And… as I have been away for a bit… I dont’ mind saying: Great believable dialog! you’ve got me wanting to go back and read all of the parts of this story and read more, more, more!

        • Cathy Miller says:

          @KathleenL-thank you. Shane has been gracious enough that he has the whole series in the community links. 🙂 I’m considering taking part of it and entering it in some of the writing contests-test the waters, so to speak.

  10. KathleenL says:

    I hope society will not stand for the jailed to become corpulent swine on our tax dollars. Some may furrow their brow as the judged don their bright orange, black and white stripes or their pink undergarments mandated by the warden on their last evening here on earth. No dowager’s riches to provide them with an opulent celebration of their life. No resplendent floral arrangements, not like at their victims funerals.
    I wonder which it will be… Ketamine or Quinine … that will be used to terminate this waist of flesh? Do not vacillate, let’s use both, slowly. Although I am left with the continuing nagging thought… if it is truly “An eye for and eye” why does the murdered get to have his life ended so quickly? When his victim did not!

    • Shane Arthur says:

      @Kathleen: Damn cons get room and board, weights and libraries with Internet, and three meals a day. This is more than our homeless and elderly. get Tis an upside down world. All prisions should be like the one in Cool Hand Luke.

    • Cathy Miller says:

      @KathleenL-very poignant-well done.

      • Kathleen says:

        Shane… thanks! And you’re right. We do have an upside down society … and a society where you can get less years for taking someone’s life than you can for… most other crimes against humanity and society.
         Go bloody figure.

        Miss Margaret — Who the bloody hell knows. And I’ve been wondering this before my first born becaome one of the murdered.

        Cathy — Thanks

        • Cathy Miller says:

          @Kathleen-I like to believe that no matter how messed up our human laws are that there is a greater power that we all will answer to. Glad to have you back with us and hope you feel our love & support.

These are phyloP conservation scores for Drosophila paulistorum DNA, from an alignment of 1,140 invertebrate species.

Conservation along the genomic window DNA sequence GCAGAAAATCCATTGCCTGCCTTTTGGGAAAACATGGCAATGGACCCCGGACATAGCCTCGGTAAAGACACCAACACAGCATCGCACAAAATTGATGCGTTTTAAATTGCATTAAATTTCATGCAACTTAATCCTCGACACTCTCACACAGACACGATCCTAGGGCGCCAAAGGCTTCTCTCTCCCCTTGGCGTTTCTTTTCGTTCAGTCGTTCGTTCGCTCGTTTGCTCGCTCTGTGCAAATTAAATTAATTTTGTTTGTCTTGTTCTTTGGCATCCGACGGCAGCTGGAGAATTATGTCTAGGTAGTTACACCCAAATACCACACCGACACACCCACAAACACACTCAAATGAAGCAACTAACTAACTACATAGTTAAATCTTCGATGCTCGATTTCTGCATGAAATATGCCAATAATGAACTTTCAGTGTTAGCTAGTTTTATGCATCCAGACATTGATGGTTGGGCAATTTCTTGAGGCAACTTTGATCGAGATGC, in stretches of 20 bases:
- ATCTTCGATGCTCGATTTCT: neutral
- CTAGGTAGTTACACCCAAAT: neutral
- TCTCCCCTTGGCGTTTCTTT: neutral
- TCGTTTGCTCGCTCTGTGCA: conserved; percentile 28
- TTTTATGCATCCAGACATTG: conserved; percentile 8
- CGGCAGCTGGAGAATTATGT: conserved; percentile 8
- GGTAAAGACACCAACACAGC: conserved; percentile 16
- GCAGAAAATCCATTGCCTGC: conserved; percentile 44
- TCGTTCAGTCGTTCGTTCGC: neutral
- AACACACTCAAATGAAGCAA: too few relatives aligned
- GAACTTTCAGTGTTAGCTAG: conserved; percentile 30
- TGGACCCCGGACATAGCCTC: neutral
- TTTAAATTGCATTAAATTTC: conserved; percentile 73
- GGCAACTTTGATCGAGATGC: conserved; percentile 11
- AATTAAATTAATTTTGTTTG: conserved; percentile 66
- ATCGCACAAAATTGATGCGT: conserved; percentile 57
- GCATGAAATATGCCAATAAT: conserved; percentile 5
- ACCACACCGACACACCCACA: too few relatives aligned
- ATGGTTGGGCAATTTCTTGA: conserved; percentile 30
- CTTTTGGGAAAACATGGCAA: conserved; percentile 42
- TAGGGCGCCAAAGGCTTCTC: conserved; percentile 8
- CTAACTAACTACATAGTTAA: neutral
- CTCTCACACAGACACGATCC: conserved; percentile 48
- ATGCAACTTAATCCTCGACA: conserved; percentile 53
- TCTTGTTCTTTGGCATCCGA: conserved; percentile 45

• A. Hamilton says:

            Some say to make them suffer in jail for life . I say “BANG,” right between the eyes and they are dead. Dead is nice, your writting is nicer.  

          • Kathleen says:

            A. — My family is right there on the same page with yah! BANG right between the eyes.  I do know my father, now 72, offered to save Oklahoma tax payers a lot of wasted money … if they would just give him an hour with the guy.  I so like that idea. BANG, BANG, BANG….

  11. Kelly says:


    Hanging on by a thread. A trite old phrase, but once in a while only a phrase like that will do.

    I vacillate between can-do and go-back-to-bed these days, like a schizophrenic in need of an (over)dose of ketamine to numb my senses. I want to see the light at the end of the tunnel (another trite old phrase!), but frankly I’m not sure it’s there.

    Here I sit, grande dowager, respected by society and maybe a little bit feared, resplendent in my mantle of wisdom. No mafia don ever had such power; no Daley ever ruled Chicago from such opulent digs; no corpulent corporate chief ever commanded such loyal minions. Yet my brow is furrowed as it hasn’t been in twenty years, and I wonder out loud whether a good dose of quinine would hold back the rising nausea caused by the bug that’s bitten me for the first time in my life: the bug that says it’s time to move on.

    Boy, when this show terminates at the end of the season, I hope I can find something to do.

    • Shane Arthur says:

      @Kelly: Wonderful. Love how you implement the rule of three in this submission.
      I just want to say how proud I am of you for catching up. For those that don’t know, Kelly has been trying for months to catch up and do all of the challenge to get current. I believe she just has. I’m so humbled by this effort of yours. Well done.

      • Kelly says:

        Shane–Woosh! It took such a short time to get behind (it seemed), it’s not fair that it took forever to get current. Lesson learned…

        But it’s SO cool to see ’em all together on my Compilation page here at CCC. Makes it look like I work at this rather seriously, doesn’t it!!

        • Shane Arthur says:

          @Kelly: You’ve written 26,000 words since here at the CCC. That’s 26,000 words you had buried in that head of yours, which proves writer’s block is helpless under the CCC’s boot. 🙂

          • Kelly says:

            Holy s—, really? And that’s when I’m having fun… erm… and trying to be brief! That’s a lotta words!

          • Cathy Miller says:

            @Kelly-so glad to see the shoes under the CCC carpet again! 😀

          • Kelly says: